POLITICAL skulduggery, secret love and sexual excess feature in a new novel penned by a former district councillor.
But Nigel Hastilow has not drawn inspiration from his time as Henley ward member on Stratford District Council in the early noughties.
The ex-Tory councillor has delved rather further back in time, and a little further from home, for historical novel The Trials of Eldred Pottinger, which is inspired by Britain’s first bungled invasion of Afghanistan in 1838-39 and the subsequent court martial of the book’s eponymous hero
While the fictional tale may be inspired by the real-life events from the reign of Queen Victoria, it also has contemporary relevance, shining a light on the pitfalls of far-flung military engagement in the still war-torn south central Asian country.
The novel’s protagonist, Belfast-born Pottinger, joins the British East India Company and is sent covertly into uncharted Afghanistan on an intelligence-gathering mission.
By chance he finds himself helping to defend Herat from Russian invaders and becomes locked in a brutal siege.
Pottinger, later dubbed The Hero of Herat, witnesses regime change in Kabul as the British oust the king, Dost Mohammed Khan, and replace him with puppet-ruler Shah Soojah.
But Pottinger’s friend, Sir Alexander Burnes, who is notorious for his orgies, is murdered as rebellion gathers momentum and the unpredictable Akbar Khan seizes control.
Indecision and competing political ambitions lead to a British military disaster as an army of 4,500 soldiers and 12,000 camp followers begins a humiliating retreat to India in the winter 1842. Over several days, thousands die at the hands of the marauding Afghans.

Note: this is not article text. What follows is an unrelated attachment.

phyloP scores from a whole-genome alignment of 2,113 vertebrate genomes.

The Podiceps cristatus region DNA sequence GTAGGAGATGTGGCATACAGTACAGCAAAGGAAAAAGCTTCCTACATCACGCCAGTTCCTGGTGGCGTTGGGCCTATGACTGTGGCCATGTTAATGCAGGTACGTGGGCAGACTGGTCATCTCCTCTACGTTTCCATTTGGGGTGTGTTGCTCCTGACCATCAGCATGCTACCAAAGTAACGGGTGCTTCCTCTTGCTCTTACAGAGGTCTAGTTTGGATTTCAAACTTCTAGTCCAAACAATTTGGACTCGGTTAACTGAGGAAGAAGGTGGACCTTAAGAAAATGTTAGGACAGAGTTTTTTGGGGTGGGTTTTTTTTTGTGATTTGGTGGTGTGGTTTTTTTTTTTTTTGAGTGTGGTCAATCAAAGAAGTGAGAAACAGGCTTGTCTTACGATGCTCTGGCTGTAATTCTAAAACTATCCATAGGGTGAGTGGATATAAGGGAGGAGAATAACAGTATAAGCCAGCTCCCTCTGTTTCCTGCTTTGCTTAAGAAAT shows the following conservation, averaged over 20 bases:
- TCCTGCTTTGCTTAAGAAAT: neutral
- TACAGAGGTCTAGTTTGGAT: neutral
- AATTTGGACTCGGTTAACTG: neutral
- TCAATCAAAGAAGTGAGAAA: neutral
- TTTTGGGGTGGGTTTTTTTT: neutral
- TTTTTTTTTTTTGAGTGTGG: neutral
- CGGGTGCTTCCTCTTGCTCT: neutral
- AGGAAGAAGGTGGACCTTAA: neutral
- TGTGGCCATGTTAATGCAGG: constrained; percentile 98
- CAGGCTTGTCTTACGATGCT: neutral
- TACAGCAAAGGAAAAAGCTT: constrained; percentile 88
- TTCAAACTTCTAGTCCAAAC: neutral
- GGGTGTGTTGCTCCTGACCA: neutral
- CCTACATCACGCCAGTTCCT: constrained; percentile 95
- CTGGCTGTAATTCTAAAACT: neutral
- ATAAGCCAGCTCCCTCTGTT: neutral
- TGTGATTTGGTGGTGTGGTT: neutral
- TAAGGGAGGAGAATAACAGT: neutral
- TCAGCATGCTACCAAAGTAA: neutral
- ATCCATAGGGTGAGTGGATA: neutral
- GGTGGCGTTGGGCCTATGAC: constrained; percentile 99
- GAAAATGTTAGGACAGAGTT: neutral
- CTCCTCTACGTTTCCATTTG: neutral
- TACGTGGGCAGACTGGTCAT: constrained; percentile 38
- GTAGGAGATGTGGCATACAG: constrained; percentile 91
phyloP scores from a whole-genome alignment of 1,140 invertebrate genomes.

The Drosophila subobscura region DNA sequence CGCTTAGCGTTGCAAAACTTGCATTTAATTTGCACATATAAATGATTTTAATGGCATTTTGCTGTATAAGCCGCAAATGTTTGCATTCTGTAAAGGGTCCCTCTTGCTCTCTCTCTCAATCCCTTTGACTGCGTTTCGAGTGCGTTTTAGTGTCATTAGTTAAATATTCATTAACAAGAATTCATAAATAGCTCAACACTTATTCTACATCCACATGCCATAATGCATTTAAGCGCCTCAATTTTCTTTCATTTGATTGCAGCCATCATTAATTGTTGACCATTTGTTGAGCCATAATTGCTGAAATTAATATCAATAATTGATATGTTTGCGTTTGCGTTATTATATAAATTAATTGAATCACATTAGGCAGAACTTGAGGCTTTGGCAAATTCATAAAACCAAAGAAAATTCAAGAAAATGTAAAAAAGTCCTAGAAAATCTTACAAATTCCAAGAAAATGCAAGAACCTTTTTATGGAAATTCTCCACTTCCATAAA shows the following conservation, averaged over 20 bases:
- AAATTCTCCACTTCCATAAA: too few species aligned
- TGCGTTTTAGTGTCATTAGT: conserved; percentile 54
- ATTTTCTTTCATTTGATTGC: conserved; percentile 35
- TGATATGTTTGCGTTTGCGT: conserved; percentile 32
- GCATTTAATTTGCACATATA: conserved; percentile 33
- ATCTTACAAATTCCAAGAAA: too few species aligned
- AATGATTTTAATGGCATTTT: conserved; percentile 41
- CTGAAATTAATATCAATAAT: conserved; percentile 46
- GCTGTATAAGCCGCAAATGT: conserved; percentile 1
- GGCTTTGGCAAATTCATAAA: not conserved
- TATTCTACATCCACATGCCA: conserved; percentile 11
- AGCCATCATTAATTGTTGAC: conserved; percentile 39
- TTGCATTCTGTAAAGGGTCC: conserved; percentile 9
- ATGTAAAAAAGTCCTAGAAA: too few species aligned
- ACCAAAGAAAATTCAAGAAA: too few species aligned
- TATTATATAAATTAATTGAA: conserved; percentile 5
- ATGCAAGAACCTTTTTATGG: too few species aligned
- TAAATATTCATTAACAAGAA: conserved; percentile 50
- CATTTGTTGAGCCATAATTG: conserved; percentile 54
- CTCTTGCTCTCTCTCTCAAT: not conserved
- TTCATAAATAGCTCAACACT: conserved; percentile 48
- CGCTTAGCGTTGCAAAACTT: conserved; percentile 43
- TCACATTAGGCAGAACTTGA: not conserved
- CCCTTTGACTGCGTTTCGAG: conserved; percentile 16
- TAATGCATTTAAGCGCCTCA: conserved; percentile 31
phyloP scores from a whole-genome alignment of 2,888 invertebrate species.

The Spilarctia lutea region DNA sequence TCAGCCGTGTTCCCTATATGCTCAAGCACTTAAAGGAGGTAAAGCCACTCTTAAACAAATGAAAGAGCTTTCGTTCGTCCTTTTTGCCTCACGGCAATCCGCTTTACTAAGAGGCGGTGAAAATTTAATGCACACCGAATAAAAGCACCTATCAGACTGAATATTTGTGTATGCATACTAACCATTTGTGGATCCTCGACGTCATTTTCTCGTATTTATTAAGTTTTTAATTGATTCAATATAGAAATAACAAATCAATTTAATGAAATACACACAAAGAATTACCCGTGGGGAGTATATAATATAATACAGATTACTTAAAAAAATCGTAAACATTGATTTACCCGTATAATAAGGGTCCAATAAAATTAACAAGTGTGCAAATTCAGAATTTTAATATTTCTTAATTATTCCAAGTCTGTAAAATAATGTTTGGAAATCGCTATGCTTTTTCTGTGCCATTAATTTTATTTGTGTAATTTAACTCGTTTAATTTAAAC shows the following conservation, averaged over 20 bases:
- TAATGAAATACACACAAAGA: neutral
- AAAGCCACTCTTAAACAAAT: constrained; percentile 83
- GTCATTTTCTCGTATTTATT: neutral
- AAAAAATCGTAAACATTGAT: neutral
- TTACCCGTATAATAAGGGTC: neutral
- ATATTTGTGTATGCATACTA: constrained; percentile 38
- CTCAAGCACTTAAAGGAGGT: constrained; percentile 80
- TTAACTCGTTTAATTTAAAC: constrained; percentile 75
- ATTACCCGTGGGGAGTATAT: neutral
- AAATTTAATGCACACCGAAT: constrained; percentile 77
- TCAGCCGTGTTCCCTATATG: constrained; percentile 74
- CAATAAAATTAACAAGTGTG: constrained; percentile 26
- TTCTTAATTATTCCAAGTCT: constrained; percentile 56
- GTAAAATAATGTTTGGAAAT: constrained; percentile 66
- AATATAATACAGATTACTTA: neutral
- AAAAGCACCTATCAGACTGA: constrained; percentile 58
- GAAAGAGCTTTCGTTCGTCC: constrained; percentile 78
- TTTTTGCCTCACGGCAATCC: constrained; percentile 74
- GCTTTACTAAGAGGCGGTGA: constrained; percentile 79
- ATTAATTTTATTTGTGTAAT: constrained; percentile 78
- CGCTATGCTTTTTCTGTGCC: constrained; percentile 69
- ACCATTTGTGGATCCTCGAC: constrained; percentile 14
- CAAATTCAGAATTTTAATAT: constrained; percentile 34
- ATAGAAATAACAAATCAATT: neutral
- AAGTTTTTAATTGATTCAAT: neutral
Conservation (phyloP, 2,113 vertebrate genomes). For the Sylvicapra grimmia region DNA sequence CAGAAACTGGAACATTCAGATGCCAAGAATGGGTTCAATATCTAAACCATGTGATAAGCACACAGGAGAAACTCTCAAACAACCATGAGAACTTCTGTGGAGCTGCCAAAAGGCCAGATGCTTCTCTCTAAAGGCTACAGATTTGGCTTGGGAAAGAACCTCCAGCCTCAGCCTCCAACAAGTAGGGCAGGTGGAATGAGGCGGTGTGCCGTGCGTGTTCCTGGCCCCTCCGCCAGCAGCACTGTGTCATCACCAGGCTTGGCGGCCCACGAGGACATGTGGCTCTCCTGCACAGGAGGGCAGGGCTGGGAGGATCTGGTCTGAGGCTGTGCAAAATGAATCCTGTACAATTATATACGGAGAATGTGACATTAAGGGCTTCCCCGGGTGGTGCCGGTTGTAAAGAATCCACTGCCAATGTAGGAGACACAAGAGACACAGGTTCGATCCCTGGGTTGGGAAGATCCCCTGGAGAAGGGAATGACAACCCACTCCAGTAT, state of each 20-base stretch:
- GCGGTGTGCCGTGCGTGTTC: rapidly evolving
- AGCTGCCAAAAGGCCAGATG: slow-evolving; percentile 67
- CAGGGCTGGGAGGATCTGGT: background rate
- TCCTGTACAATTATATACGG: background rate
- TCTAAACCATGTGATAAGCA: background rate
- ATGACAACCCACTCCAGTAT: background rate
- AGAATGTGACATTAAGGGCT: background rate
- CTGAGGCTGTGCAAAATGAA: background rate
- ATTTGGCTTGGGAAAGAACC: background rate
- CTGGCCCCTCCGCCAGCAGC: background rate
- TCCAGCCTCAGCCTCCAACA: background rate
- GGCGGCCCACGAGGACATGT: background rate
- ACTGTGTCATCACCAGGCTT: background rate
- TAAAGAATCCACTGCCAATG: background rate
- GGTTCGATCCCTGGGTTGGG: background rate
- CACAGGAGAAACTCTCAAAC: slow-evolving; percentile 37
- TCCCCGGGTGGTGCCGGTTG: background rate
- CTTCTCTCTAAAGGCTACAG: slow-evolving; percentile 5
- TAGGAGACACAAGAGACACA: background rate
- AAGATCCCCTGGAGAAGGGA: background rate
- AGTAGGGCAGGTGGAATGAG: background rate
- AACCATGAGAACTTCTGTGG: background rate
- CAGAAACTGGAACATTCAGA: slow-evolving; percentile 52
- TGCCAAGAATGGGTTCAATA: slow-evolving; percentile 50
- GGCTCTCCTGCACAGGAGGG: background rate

Pottinger and Eleanor Eden, the woman he loves, are held hostage and live in constant fear for their lives. But when their ordeal is over, Pottinger finds himself accused of cowardice and misuse of public money. His fate is decided by a tense court martial.
Nigel, a retired journalist now living in neighbouring Worcestershire, said: “Britain’s modern-day military engagement in Afghanistan, as part of the so-called War on Terror, is well documented. Far less known is the terrible price paid, both personally and collectively, by British-led forces in the 19th century.
“In many ways, Pottinger is the archetypal British hero, his life featuring incredible acts of derring-do and a captivating romantic liaison. Was he a hero, a villain, or a victim? I will leave it to readers to decide.”
The Trials of Eldred Pottinger, published in paperback by Halesowen Press, is also available on Amazon for Kindle.